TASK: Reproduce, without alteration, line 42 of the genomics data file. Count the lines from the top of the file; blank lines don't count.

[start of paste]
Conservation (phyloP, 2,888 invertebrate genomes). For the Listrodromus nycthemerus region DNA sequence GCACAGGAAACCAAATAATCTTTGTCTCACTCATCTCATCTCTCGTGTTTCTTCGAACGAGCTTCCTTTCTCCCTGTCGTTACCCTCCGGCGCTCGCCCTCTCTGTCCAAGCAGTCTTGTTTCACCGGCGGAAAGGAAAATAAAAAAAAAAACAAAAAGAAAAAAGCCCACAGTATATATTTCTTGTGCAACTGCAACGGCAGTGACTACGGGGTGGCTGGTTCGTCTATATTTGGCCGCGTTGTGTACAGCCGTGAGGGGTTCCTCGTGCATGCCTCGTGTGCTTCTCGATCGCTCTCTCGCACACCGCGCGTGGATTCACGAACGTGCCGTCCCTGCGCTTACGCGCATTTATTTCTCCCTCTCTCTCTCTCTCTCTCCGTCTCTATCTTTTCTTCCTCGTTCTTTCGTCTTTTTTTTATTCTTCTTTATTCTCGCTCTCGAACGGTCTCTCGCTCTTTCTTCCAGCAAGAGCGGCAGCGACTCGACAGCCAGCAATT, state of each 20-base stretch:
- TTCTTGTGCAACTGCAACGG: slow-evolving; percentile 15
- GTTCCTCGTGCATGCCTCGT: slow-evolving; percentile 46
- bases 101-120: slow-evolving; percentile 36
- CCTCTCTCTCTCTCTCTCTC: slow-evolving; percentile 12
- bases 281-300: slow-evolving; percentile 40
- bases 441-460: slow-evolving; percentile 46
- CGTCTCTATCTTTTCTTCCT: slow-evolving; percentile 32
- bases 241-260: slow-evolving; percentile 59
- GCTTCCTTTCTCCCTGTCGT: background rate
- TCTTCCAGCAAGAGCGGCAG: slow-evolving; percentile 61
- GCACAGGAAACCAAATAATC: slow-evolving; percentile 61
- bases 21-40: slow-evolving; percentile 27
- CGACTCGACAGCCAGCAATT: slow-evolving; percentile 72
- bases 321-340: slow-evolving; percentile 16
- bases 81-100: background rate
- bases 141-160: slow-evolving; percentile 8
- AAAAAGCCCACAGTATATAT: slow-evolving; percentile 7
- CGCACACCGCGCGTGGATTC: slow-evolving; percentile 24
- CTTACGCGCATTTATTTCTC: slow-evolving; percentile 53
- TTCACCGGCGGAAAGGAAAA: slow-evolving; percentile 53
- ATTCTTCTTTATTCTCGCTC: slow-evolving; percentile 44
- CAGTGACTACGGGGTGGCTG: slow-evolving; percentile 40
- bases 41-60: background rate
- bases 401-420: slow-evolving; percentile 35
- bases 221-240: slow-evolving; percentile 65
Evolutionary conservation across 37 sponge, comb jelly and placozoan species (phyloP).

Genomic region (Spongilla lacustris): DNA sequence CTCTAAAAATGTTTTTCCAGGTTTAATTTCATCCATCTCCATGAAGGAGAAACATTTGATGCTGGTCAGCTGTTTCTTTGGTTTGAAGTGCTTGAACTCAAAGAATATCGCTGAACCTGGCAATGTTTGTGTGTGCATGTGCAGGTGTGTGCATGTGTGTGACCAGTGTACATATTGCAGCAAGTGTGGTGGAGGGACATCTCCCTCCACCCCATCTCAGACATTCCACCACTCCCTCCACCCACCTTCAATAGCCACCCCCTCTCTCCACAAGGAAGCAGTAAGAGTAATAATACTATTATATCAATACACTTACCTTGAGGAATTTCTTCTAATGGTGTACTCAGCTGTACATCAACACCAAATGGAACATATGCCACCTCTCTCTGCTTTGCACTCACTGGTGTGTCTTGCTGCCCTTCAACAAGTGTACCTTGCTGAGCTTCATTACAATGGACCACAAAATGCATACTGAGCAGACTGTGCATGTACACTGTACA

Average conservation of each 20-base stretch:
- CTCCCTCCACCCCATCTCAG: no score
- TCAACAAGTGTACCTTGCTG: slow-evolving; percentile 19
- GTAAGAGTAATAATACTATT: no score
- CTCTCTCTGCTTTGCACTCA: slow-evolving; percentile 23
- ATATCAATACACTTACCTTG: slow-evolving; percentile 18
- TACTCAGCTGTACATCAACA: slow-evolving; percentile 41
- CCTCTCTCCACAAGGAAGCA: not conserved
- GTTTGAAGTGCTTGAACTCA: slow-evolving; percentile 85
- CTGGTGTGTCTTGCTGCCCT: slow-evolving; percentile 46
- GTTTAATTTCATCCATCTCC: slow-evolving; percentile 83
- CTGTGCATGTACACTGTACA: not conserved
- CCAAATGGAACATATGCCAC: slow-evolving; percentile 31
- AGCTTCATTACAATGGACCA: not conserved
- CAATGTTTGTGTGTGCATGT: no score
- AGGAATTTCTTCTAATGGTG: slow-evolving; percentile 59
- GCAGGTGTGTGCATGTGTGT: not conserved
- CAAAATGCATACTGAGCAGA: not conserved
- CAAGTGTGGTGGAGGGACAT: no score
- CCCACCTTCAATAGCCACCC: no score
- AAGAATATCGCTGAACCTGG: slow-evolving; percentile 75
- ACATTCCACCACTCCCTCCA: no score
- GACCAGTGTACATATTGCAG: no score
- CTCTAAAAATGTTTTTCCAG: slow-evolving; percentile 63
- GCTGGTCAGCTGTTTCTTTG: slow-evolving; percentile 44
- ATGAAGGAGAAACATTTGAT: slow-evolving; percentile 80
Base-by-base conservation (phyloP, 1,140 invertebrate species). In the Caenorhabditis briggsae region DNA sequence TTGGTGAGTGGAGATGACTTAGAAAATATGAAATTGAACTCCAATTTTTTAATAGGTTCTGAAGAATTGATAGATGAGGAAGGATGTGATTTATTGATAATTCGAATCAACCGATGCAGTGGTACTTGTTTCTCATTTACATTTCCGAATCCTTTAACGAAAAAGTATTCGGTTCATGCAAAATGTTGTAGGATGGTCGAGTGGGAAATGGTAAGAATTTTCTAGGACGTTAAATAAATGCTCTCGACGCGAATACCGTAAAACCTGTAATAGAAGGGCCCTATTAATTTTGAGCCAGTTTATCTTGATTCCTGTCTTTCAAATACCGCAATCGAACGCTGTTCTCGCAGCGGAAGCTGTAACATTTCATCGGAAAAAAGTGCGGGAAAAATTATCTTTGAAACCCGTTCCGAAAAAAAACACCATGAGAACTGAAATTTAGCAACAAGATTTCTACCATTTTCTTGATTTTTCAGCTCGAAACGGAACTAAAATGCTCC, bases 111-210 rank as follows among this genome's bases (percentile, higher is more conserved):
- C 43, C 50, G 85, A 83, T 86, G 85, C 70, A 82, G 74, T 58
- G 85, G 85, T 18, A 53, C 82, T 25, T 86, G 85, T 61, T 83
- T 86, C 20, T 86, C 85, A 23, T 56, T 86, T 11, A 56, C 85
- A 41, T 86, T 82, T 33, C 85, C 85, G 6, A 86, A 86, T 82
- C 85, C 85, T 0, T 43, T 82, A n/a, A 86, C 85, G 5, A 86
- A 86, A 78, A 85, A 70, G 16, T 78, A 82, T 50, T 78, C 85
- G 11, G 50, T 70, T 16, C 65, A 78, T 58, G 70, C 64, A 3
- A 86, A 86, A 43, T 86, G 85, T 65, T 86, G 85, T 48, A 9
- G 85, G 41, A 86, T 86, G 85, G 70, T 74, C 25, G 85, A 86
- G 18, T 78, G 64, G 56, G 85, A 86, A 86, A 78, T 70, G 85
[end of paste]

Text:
- AGCTTCATTACAATGGACCA: not conserved